One of the great things about Merlin is that it’s very consistent. Of the three seasons I’ve seen thus far, there’s scarcely a bad story. For a concept that seems to have quite limited horizons in regards to the possible stories that can be told, almost all episodes are fairly solid and well worth the 40 minutes of your time they take away. Even the “filler” episodes, by which I mean episodes that don’t advance the overall series arc in any meaningful way (and there are a lot of these), are generally very robust and enjoyable.
What is not consistent, however, is the acting. Given that this series features prominently a number of young actors in its cast, unrefined acting is to be expected, but, on the other hand, one would also expect better from a flagship BBC drama series. Colin Morgan as Merlin and Bradley James as Prince Arthur are the better of the young actors here. At this stage in their acting careers, they are both impressive actors, and the chemistry they have together onscreen is a joy to watch; they really bring the complex relationship between the young Merlin and Arthur to sparkling life. However, Angel Coulby and Katie McGrath as Guinevere and Morgana, respectively, I’m afraid to say, are cringe-inducing, McGrath especially. Everything about their acting is overstated. McGrath makes her character completely unconvincing, with her obvious facial expressions and inflections, causing the viewer to wonder why no one else at court suspects her, or at least forms the impression that Morgana is a bit… weird. McGrath’s overstated acting, unfortunately, requires the viewer to suspend disbelief, something we shouldn’t have to do. Morgana is something of an unconvincing character all-round, in any case; her character arc is executed poorly — she seems to go from being a sweet, if curious, young lady in the royal household, to an evil witch hell-bent on destroying Camelot, remarkably quickly. In any case, the young actors all are easily outshined by the old. Richard Wilson (AKA Victor Meldrew) is exceptional as Gaius, Merlin’s mentor, while Anthony Head plays very well the troubled Shakespearean king in Uther Pendragon.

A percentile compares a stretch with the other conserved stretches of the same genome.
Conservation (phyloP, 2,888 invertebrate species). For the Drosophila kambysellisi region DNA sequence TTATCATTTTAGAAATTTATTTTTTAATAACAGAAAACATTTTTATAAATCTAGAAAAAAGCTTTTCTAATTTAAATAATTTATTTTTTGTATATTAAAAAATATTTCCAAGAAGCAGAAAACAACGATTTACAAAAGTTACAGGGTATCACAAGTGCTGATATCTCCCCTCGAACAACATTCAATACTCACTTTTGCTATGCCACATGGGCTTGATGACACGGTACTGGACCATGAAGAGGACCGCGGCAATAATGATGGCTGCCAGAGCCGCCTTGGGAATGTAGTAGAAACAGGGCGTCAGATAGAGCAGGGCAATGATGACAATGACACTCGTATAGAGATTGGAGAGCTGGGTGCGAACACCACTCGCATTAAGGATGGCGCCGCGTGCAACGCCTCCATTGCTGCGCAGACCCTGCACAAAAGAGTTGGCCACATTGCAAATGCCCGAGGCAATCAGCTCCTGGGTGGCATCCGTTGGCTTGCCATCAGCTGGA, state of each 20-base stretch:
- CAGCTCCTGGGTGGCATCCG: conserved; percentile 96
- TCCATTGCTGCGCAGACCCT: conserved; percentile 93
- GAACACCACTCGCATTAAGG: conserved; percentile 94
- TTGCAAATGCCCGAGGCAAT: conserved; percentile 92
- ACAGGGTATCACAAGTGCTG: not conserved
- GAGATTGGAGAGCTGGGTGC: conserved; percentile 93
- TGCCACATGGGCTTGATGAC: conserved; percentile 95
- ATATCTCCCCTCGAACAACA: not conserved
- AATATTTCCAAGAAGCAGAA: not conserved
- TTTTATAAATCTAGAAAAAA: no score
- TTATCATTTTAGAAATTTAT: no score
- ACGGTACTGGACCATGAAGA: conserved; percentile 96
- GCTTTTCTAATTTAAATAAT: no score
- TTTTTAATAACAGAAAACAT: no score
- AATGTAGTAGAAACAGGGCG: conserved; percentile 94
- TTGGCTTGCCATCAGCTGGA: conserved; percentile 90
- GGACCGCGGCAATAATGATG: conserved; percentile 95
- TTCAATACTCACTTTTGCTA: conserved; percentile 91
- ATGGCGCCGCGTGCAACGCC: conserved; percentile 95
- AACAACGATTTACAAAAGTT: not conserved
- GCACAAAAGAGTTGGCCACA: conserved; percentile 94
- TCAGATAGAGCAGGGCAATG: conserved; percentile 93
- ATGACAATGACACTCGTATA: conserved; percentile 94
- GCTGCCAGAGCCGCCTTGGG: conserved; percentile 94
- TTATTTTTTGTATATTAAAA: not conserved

Merlin is a highly addicting substance. It has everything that makes good drama: an intriguing concept, endearing and well-developed characters, consistently engaging plots, and strong series and character arcs that are relentlessly progressed. Although the greater part of its episodes are one-off and essentially self-contained, Merlin is a series that is best viewed as a long-form story, starting from the beginning. Nevertheless, some of its best episodes (that I’ve seen) include A Remedy to Cure All Ills, The Beginning of the End, The Moment of Truth, The Labyrinth of Gedref, To Kill the King, The Once and Future Queen, The Witchfinder, The Sins of the Father, The Fires of Idirsholas, The Crystal Cave, The Sorcerer’s Shadow, The Coming of Arthur.